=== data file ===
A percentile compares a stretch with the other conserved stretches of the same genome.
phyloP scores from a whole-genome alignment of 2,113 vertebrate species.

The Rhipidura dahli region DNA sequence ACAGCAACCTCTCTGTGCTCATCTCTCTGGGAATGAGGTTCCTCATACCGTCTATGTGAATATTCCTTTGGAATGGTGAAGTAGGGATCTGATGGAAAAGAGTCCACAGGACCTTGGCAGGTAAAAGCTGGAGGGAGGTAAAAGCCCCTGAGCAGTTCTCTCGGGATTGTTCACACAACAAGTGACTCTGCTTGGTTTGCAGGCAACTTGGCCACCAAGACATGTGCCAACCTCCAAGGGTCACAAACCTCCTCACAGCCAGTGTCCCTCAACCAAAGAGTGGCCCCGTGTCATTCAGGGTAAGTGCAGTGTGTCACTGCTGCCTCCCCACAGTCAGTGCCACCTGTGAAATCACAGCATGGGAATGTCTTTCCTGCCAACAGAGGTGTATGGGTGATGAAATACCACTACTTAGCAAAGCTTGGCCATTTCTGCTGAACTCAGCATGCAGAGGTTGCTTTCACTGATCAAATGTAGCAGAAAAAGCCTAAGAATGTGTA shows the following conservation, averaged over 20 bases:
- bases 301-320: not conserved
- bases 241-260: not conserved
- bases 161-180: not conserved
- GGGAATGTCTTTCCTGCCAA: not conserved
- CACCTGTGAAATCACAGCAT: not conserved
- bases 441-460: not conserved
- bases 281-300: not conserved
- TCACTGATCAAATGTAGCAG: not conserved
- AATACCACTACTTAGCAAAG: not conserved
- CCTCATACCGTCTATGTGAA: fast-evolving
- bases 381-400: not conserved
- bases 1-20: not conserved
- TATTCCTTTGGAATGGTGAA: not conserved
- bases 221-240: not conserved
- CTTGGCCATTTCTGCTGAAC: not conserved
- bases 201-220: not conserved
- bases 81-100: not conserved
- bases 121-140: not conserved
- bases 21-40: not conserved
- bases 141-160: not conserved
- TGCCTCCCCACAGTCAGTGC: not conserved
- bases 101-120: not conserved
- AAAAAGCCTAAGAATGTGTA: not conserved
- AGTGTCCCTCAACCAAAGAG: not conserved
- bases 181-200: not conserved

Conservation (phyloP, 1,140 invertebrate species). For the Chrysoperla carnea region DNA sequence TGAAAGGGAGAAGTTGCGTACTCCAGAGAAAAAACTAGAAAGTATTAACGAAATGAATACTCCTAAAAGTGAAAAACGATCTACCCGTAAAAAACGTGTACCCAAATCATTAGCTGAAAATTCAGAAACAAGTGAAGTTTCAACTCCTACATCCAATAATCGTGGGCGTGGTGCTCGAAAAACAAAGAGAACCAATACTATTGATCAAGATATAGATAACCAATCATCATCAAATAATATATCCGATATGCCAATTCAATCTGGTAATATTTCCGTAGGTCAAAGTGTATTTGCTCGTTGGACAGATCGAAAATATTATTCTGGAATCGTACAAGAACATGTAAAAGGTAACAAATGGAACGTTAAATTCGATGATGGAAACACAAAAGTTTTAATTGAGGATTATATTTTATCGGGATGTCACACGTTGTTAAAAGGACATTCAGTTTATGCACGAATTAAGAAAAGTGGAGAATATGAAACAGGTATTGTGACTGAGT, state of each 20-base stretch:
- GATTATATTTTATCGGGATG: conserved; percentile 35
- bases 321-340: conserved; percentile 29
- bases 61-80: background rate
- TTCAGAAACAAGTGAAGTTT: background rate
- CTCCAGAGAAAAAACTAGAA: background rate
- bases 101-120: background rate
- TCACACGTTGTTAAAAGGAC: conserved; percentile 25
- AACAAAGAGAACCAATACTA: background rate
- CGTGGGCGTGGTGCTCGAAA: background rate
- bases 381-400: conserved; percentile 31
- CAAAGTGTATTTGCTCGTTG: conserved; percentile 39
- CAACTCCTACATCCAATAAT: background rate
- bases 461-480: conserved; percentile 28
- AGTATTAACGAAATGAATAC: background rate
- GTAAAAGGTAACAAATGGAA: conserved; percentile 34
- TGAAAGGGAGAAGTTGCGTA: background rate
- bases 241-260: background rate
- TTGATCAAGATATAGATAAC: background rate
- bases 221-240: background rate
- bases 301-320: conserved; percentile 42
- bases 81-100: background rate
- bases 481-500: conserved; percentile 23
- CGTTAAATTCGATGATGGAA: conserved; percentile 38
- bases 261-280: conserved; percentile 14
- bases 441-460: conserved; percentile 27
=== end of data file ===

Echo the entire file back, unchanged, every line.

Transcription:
A percentile compares a stretch with the other conserved stretches of the same genome.
phyloP scores from a whole-genome alignment of 2,113 vertebrate species.

The Rhipidura dahli region DNA sequence ACAGCAACCTCTCTGTGCTCATCTCTCTGGGAATGAGGTTCCTCATACCGTCTATGTGAATATTCCTTTGGAATGGTGAAGTAGGGATCTGATGGAAAAGAGTCCACAGGACCTTGGCAGGTAAAAGCTGGAGGGAGGTAAAAGCCCCTGAGCAGTTCTCTCGGGATTGTTCACACAACAAGTGACTCTGCTTGGTTTGCAGGCAACTTGGCCACCAAGACATGTGCCAACCTCCAAGGGTCACAAACCTCCTCACAGCCAGTGTCCCTCAACCAAAGAGTGGCCCCGTGTCATTCAGGGTAAGTGCAGTGTGTCACTGCTGCCTCCCCACAGTCAGTGCCACCTGTGAAATCACAGCATGGGAATGTCTTTCCTGCCAACAGAGGTGTATGGGTGATGAAATACCACTACTTAGCAAAGCTTGGCCATTTCTGCTGAACTCAGCATGCAGAGGTTGCTTTCACTGATCAAATGTAGCAGAAAAAGCCTAAGAATGTGTA shows the following conservation, averaged over 20 bases:
- bases 301-320: not conserved
- bases 241-260: not conserved
- bases 161-180: not conserved
- GGGAATGTCTTTCCTGCCAA: not conserved
- CACCTGTGAAATCACAGCAT: not conserved
- bases 441-460: not conserved
- bases 281-300: not conserved
- TCACTGATCAAATGTAGCAG: not conserved
- AATACCACTACTTAGCAAAG: not conserved
- CCTCATACCGTCTATGTGAA: fast-evolving
- bases 381-400: not conserved
- bases 1-20: not conserved
- TATTCCTTTGGAATGGTGAA: not conserved
- bases 221-240: not conserved
- CTTGGCCATTTCTGCTGAAC: not conserved
- bases 201-220: not conserved
- bases 81-100: not conserved
- bases 121-140: not conserved
- bases 21-40: not conserved
- bases 141-160: not conserved
- TGCCTCCCCACAGTCAGTGC: not conserved
- bases 101-120: not conserved
- AAAAAGCCTAAGAATGTGTA: not conserved
- AGTGTCCCTCAACCAAAGAG: not conserved
- bases 181-200: not conserved

Conservation (phyloP, 1,140 invertebrate species). For the Chrysoperla carnea region DNA sequence TGAAAGGGAGAAGTTGCGTACTCCAGAGAAAAAACTAGAAAGTATTAACGAAATGAATACTCCTAAAAGTGAAAAACGATCTACCCGTAAAAAACGTGTACCCAAATCATTAGCTGAAAATTCAGAAACAAGTGAAGTTTCAACTCCTACATCCAATAATCGTGGGCGTGGTGCTCGAAAAACAAAGAGAACCAATACTATTGATCAAGATATAGATAACCAATCATCATCAAATAATATATCCGATATGCCAATTCAATCTGGTAATATTTCCGTAGGTCAAAGTGTATTTGCTCGTTGGACAGATCGAAAATATTATTCTGGAATCGTACAAGAACATGTAAAAGGTAACAAATGGAACGTTAAATTCGATGATGGAAACACAAAAGTTTTAATTGAGGATTATATTTTATCGGGATGTCACACGTTGTTAAAAGGACATTCAGTTTATGCACGAATTAAGAAAAGTGGAGAATATGAAACAGGTATTGTGACTGAGT, state of each 20-base stretch:
- GATTATATTTTATCGGGATG: conserved; percentile 35
- bases 321-340: conserved; percentile 29
- bases 61-80: background rate
- TTCAGAAACAAGTGAAGTTT: background rate
- CTCCAGAGAAAAAACTAGAA: background rate
- bases 101-120: background rate
- TCACACGTTGTTAAAAGGAC: conserved; percentile 25
- AACAAAGAGAACCAATACTA: background rate
- CGTGGGCGTGGTGCTCGAAA: background rate
- bases 381-400: conserved; percentile 31
- CAAAGTGTATTTGCTCGTTG: conserved; percentile 39
- CAACTCCTACATCCAATAAT: background rate
- bases 461-480: conserved; percentile 28
- AGTATTAACGAAATGAATAC: background rate
- GTAAAAGGTAACAAATGGAA: conserved; percentile 34
- TGAAAGGGAGAAGTTGCGTA: background rate
- bases 241-260: background rate
- TTGATCAAGATATAGATAAC: background rate
- bases 221-240: background rate
- bases 301-320: conserved; percentile 42
- bases 81-100: background rate
- bases 481-500: conserved; percentile 23
- CGTTAAATTCGATGATGGAA: conserved; percentile 38
- bases 261-280: conserved; percentile 14
- bases 441-460: conserved; percentile 27